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You may know that the GDPR deadline — May 25, 2018 — is almost upon us.
In less than a month, the European Union will begin enforcing its new General Data Privacy Regulation, or GDPR. Some companies will face disabling fines, as much as 20 million euros, or 4% of global gross revenue, whichever is higher. Some companies will have spent millions to be compliant with the new rules on protecting the privacy of EU data subjects — anyone resident in the EU — while some companies will have spent nothing when the GDPR deadline arrives.
For example, according to a survey by technology non-profit CompTIA, U.S. companies are not doing well with GDPR preparations. They found that 52% of the 400 U.S. companies they surveyed are still either exploring how GDPR is applicable to their business, trying to determine whether GDPR is a requirement for their business, or are simply unsure. The research also revealed that that just 13% of firms say they are fully compliant with GDPR, 23% are “mostly compliant” and 12% claim they are “somewhat compliant.”
That is not an isolated finding. A poll released this month by Baker Tilly Virchow Krause, LLP, revealed that 90% of organizations do not have controls in place to be compliant with GDPR before the deadline.
GDPR deadline versus Y2K
In four weeks, once the GDPR deadline has passed, will the privacy Armageddon will be upon us?
For IT and infosec pros of a certain age, the GDPR deadline echoes the panic of an earlier and more innocent time: January 1, 2000.
I certainly remember that time.
Also known as the year 2000 bug, the Y2K challenge, like GDPR, represented a problem that would require massive amounts of human, computing and financial resources to solve — and with a hard deadline that could not be argued with. The practice of coding years with just the last two digits in dates was clearly going to cause problems, and created its own industry for remediation of those problems in legacy systems of all types across the globe.
Much of the news coverage leading up to the millennium’s end focused on its impact on the world in the form of computers that could react unpredictably to the calendar change, especially all the embedded computers that controlled (and still control) so much of the modern landscape.
There were worries about whether air traffic control systems could cope with Y2K, worries that embedded computer-heavy airplanes would fall out of the sky, electric grids would fail, gas pumps would stop pumping and much worse was in store unless all systems were remediated.
The late software engineer Edward Yourdon, author of “Time Bomb 2000” and one of the leading voices of Y2k preparation, told me he had moved to a remote rural location where he was prepared to function without computers until the fallout cleared.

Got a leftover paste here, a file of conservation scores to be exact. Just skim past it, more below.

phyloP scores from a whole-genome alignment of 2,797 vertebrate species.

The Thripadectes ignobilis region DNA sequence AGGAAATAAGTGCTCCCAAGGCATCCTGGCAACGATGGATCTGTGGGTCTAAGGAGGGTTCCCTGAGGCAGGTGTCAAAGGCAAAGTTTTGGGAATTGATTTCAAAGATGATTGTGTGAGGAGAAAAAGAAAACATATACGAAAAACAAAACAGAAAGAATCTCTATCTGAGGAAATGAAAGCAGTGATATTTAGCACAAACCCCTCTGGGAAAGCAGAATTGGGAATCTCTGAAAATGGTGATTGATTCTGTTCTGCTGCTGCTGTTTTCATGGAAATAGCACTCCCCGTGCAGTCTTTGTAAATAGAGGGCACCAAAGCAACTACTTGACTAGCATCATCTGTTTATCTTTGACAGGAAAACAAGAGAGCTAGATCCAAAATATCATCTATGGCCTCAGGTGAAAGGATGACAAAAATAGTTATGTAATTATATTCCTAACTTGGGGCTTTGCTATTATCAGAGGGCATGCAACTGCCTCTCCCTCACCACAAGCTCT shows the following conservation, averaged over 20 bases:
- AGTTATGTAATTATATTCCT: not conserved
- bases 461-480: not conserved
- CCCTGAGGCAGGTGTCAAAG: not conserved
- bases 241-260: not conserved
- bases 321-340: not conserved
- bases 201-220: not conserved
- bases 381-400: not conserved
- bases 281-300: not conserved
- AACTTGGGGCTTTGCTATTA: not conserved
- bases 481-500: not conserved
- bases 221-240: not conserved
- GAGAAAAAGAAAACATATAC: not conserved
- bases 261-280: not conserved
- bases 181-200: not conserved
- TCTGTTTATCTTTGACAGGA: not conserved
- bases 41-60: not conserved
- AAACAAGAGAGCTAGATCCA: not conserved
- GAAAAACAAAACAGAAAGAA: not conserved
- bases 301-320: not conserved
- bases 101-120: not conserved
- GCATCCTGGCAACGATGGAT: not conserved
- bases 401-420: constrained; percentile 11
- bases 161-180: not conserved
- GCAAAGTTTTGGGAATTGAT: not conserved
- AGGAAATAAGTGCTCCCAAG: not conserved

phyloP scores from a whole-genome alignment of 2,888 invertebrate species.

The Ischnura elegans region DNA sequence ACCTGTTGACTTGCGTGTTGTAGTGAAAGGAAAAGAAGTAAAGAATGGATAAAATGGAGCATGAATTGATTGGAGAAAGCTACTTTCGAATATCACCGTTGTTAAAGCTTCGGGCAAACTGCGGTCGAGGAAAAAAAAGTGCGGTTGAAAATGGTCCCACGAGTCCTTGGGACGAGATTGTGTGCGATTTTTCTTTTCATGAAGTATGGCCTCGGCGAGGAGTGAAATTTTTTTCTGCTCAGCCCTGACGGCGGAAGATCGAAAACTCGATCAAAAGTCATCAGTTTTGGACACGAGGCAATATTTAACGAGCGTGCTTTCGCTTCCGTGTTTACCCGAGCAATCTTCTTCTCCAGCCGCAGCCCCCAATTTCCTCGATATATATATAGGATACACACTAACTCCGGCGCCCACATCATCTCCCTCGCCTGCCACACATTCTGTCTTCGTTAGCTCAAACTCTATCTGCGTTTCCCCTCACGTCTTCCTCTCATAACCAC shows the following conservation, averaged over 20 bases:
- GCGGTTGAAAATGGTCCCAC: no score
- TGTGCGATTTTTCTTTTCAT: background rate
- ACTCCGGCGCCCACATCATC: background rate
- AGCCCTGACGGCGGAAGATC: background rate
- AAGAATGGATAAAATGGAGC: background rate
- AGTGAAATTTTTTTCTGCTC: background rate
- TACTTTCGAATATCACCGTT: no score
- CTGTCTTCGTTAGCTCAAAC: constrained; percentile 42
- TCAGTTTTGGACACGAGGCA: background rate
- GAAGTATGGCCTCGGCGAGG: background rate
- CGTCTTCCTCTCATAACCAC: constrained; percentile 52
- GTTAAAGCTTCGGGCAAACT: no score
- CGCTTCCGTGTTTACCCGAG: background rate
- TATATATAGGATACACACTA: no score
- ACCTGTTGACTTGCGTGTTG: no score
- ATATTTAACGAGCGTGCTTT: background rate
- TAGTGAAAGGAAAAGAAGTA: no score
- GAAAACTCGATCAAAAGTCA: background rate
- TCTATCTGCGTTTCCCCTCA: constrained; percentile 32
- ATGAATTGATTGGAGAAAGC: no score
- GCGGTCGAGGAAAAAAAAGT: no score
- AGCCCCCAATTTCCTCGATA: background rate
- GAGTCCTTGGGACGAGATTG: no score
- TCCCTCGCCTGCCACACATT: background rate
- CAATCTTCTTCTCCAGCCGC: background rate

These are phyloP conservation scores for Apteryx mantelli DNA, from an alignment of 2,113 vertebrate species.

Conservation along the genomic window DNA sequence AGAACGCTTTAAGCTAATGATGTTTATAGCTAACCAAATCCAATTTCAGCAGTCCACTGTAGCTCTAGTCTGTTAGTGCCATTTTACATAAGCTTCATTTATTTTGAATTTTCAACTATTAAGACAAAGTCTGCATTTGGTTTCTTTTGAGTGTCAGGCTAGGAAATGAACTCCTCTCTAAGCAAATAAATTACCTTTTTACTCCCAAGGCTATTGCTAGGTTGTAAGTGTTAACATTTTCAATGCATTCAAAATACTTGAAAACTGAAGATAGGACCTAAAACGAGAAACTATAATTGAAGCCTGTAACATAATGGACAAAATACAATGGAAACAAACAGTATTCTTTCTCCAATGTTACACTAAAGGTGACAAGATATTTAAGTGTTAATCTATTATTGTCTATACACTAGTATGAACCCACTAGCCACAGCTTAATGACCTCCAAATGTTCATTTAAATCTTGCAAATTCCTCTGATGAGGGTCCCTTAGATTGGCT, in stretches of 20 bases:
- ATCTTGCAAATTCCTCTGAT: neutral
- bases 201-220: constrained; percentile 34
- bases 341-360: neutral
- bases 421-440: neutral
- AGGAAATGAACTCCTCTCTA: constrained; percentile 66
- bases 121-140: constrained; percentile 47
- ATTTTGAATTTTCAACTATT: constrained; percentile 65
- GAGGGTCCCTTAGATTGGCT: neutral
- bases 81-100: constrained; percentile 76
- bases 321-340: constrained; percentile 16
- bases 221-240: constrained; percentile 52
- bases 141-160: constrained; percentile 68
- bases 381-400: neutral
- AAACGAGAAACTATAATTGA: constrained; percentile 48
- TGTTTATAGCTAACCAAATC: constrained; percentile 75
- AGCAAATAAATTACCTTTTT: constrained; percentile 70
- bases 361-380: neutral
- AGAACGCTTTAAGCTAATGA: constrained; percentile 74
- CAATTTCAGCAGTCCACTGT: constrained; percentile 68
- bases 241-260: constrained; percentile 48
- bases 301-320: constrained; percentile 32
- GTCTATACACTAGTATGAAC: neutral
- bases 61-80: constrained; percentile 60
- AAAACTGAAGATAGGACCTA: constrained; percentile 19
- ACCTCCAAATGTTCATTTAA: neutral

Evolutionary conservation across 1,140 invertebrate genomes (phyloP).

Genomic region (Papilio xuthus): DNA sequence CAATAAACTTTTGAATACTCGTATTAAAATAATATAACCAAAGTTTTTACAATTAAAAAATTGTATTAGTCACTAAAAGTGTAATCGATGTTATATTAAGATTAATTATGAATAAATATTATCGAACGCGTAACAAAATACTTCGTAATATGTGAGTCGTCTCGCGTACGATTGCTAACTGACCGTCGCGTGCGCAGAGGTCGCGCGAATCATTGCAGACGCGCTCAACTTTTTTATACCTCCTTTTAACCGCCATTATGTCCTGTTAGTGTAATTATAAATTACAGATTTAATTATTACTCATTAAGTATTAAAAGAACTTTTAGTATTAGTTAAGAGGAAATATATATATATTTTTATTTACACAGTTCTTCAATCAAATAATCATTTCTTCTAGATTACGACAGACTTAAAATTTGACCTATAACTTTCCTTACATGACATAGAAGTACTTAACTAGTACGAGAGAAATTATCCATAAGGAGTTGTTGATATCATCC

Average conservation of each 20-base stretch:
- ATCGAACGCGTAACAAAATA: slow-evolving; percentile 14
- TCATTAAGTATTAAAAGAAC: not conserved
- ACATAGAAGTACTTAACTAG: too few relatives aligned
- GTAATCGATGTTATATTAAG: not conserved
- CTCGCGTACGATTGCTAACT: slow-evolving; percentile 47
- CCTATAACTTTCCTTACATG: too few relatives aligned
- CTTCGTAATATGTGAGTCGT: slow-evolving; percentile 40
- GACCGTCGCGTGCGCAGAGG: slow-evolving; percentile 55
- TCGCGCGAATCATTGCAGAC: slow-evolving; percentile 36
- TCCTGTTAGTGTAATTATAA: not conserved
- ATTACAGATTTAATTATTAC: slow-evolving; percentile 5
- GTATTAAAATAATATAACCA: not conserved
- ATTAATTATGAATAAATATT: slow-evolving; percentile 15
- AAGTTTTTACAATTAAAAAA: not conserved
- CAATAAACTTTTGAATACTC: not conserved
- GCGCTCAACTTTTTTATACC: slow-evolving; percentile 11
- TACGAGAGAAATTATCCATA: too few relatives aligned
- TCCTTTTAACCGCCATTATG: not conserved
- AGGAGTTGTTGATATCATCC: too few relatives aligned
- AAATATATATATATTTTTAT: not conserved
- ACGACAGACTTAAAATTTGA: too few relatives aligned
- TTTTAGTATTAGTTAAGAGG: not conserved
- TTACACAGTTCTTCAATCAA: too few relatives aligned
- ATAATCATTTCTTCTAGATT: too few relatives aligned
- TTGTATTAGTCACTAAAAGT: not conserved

The GDPR deadline, on the other hand, represents an artificial milestone. After this date, if a company’s practices are not in line with the regulation and something happens as a result of those practices, the company may be fined — but the wheels won’t fall off unexpectedly, nor will any systems fail catastrophically and without notice.
Some of the big U.S. companies that will be affected by the GDPR, like Facebook, Twitter, Microsoft and many others, have already taken action. And many companies that believe they won’t be affected, or that aren’t sure, are taking the “wait and see” approach, rather than attempting to be proactive and address, at great cost, privacy concerns before worrying about the potentially huge fines.
Both approaches will make sense, depending on the company.
It may be heresy, but there are probably many U.S. companies that don’t need to worry too much about the upcoming GDPR deadline:
- Failing companies need not worry about GDPR. If they are having trouble keeping the lights on, a huge GDPR penalty might spell the end of the company — but that doesn’t mean the company would be prospering in a world without privacy regulations.
- Business to business companies that do not have EU data subjects as their customers likely have little to fear from GDPR enforcement.
- Companies that do not solicit, collect or process personally identifiable information about their EU customers should also have little to fear from GDPR enforcement.
Most notably, there are — I hope — companies that don’t need to make special preparation for the GDPR deadline because while they may not be explicitly compliant with the GDPR, they already take the principles of privacy and security seriously.
Enforcement of the GDPR begins in a month, but that doesn’t mean the headlines on May 26 will herald the levying of massive fines against GDPR violators. In time the fines will surely rain down on violators, but companies with the right attitude toward privacy can stay calm, for now.
While the magnitude of the importance of the Y2K challenge faded almost immediately after January 1, 2000, the importance of enforcing data privacy protections through the GDPR will only continue to grow after the deadline.